Thursday, April 11, 2013

700 Pages of Madness: Mein Kampf by Adolf Hitler

Adolf Hitler was born on April 20 1889, about 19 years since the last great German War. In his book, Mein Kampf, or My Battle, he speaks of being a little boy who wanted to be a painter, but his father would not let him be. In the end he tried to be an artist, but was unable to pass the exams at the college he applied to. He became a lay about, then a soldier, then he started a political party, then he became the president, then he started a war.
I was once told that the best way to understand the opposition is to watch them. However, since I could not watch Hitler, I decided to read him. 700 Pages of Madness; that was Mein Kampf. Hitler begins by telling people who he is, his story. He speaks of himself as a child, as a cute little boy wanting to paint and not being allowed to.
At Hitler’s time in history, in 1918, Germany had lost World War I, and the country was in massive turmoil. They were falling apart. The parliament was doing nothing, and the government was little more than a joke. But then, Hitler promised something new. The National Socialist Party. They were new, they were interesting. Hitler looked around, and the found an enemy for himself to latch onto.
Charles Darwin prepared Germany for Hitler. In his book On the Origin of Species, Darwin says that there are different levels of people, and then states that only the best must survive. Hitler then states in his book that he has found that master race: the Arians.

All who are not of the good race in this world are chaff.1

However, there must always be something to attack, without an enemy, there is no reason for a war. Hitler gave his people an enemy. Racked with hate he stated: If the Jews were alone in the world, they would stifle in filth and offal…the Jew is led by nothing but the naked egoism of the individual.2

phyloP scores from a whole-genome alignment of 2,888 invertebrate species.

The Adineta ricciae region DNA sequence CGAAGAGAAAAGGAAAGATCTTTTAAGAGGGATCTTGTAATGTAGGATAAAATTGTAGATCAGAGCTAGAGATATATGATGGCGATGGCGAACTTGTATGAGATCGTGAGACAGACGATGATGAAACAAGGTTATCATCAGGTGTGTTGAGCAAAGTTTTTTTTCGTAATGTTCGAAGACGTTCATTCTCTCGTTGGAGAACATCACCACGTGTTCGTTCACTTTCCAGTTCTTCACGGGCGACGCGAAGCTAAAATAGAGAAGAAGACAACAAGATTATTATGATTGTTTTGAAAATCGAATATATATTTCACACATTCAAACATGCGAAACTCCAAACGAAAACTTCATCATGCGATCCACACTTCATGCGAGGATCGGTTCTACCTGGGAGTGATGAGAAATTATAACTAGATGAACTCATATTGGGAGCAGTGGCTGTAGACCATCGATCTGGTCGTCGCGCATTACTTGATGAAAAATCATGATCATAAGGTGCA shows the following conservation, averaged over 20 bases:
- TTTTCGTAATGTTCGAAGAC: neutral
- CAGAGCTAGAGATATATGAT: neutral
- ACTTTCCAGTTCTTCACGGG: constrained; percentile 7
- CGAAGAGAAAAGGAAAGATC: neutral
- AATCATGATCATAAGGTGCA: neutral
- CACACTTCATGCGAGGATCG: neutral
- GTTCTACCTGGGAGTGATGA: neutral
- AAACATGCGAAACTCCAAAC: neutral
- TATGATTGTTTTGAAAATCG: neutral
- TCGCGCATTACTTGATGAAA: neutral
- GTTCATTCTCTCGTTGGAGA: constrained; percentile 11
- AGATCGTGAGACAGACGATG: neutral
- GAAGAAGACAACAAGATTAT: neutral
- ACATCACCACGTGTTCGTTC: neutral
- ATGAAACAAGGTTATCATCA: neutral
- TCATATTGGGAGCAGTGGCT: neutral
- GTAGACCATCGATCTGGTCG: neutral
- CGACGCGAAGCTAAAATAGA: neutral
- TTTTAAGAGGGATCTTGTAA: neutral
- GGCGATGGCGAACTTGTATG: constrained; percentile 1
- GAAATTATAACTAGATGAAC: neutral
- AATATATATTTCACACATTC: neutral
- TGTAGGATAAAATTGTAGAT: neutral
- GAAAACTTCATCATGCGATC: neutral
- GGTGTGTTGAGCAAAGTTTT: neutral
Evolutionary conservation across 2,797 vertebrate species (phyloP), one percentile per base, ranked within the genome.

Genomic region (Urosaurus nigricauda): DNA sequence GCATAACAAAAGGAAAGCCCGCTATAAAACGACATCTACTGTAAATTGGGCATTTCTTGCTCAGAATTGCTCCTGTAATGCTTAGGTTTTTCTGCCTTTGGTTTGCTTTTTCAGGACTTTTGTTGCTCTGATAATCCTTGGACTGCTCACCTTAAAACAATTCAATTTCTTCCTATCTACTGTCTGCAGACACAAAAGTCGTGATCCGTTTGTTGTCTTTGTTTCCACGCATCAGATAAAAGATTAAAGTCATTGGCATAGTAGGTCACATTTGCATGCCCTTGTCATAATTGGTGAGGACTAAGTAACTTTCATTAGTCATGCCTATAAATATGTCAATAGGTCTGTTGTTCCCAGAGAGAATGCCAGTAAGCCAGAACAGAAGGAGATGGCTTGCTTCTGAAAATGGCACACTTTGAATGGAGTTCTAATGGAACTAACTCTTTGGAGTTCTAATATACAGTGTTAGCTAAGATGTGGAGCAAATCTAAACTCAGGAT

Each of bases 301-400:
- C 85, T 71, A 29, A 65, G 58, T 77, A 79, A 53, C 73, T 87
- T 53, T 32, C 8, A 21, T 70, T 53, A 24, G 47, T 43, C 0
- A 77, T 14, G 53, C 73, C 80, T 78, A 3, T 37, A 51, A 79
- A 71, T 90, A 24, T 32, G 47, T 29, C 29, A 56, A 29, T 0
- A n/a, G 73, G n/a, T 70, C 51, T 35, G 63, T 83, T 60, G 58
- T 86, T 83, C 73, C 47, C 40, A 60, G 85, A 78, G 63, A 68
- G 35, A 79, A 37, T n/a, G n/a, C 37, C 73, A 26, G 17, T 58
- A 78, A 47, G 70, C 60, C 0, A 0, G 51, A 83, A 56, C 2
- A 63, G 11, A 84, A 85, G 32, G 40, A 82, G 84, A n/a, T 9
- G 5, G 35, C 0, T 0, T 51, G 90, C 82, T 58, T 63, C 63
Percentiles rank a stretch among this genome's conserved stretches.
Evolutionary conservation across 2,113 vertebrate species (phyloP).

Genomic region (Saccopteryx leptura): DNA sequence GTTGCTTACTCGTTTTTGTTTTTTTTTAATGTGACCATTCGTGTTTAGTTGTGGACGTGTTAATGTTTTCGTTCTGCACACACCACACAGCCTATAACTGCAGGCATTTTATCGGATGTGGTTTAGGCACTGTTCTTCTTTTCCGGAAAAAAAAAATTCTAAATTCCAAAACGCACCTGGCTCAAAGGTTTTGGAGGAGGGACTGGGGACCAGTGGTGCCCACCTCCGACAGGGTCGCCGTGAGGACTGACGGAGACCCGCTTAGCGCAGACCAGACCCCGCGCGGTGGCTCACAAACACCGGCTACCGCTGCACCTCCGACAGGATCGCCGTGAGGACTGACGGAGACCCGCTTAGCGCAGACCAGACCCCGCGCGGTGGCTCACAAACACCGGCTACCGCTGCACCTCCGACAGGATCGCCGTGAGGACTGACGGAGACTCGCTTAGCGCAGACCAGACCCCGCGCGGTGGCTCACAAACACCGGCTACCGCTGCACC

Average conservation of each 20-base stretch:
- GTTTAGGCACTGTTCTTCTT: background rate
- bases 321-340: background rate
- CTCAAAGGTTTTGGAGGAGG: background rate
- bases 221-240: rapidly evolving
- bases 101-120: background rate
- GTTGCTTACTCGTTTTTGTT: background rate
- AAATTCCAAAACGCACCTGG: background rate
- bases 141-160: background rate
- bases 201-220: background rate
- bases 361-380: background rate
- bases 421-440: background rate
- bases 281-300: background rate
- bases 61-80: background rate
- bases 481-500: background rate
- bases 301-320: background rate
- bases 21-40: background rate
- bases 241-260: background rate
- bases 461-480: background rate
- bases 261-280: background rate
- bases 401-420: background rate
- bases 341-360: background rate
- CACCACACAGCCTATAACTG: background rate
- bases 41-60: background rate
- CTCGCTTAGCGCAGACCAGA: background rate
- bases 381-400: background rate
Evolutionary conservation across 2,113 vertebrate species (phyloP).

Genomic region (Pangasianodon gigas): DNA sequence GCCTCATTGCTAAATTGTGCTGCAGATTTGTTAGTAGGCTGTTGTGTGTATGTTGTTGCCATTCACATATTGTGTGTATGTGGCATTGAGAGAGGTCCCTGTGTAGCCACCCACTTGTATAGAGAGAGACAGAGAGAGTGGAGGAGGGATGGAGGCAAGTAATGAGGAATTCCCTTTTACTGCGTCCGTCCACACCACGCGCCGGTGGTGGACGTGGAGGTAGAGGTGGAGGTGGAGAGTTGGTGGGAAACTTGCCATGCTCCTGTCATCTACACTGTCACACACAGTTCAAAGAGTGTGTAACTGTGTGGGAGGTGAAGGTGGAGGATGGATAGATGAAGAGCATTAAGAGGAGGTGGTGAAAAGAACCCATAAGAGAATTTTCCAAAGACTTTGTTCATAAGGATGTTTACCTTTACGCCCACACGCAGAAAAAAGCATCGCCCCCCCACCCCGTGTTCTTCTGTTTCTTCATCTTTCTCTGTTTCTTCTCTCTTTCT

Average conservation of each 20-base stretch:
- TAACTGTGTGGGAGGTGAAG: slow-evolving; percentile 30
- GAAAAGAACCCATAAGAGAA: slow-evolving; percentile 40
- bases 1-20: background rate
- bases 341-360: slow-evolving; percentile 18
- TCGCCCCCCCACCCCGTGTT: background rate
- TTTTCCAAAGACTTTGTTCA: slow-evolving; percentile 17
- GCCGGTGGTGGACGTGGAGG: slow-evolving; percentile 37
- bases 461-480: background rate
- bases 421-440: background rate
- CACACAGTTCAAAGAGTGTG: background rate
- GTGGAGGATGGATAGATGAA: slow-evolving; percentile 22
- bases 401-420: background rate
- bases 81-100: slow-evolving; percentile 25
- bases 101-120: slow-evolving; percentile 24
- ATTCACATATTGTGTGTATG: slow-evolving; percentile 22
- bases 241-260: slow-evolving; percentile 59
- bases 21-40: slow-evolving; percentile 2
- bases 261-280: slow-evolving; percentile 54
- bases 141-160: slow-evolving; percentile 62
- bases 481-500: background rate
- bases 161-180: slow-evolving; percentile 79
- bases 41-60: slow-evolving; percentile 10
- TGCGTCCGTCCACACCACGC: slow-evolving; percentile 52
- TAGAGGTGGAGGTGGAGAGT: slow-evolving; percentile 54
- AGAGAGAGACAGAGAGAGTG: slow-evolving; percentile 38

Hitler may have been a mad man, but if he was or not, he was a brilliant propagandist. I wish I could say he was insane, but I believe he knew what he was doing. He knew how to present, he knew how to convince people to his way of thinking, and he knew how to gain power. The party started with 7 men. Within less than a decade, they were a national party. They began with no money. And they took over Germany and began World War II. Small groups of men can, through planning and persistence, take over a nation. Hitler did it all the wrong way, he was wrong on every single things except one-persistence conquers resistance.
Hitler seemed to forget the Scriptural statement that all men are of one blood. However, what he did was not new, nor has it entirely gone away. Hitler was an idiot and a fool, wicked, wrong, dumb...
That such a man could go so far towards realizing his ambitions, and-above all-could find millions of willing tools and helper: that is a phenomenon the world will ponder for centuries to come.-Konrad Heiden.
Through His Strength We Will Conquer,
Andrew C. Abbott

1: Mein Kampf: pp. 296